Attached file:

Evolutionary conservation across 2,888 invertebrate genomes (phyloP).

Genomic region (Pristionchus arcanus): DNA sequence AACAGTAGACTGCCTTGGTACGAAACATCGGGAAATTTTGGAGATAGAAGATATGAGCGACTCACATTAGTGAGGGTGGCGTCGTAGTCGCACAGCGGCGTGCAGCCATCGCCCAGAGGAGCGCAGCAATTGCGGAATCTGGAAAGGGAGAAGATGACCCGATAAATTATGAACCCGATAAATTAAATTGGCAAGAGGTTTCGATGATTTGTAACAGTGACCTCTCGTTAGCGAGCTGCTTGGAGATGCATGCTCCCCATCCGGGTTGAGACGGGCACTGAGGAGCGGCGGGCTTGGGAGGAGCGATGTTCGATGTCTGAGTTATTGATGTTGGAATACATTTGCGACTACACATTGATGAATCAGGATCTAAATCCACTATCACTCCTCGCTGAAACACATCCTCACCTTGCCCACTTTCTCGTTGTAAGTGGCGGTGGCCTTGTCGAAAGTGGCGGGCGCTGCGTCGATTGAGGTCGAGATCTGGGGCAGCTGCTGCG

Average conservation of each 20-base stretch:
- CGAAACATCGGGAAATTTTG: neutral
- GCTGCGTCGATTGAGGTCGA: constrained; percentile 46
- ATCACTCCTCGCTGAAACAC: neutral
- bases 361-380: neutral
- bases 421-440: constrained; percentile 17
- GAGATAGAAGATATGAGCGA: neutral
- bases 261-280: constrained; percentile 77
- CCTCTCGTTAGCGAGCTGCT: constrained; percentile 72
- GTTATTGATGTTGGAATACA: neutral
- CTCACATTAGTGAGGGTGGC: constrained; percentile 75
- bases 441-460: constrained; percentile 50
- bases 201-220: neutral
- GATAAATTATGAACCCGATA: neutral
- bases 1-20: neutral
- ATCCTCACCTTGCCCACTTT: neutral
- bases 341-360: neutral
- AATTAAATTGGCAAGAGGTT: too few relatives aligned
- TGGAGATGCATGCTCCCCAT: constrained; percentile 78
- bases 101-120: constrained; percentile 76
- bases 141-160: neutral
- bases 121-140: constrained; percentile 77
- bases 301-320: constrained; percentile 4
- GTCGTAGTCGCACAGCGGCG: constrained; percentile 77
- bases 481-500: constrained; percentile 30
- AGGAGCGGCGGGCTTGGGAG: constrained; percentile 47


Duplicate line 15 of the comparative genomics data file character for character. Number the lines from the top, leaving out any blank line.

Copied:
- bases 201-220: neutral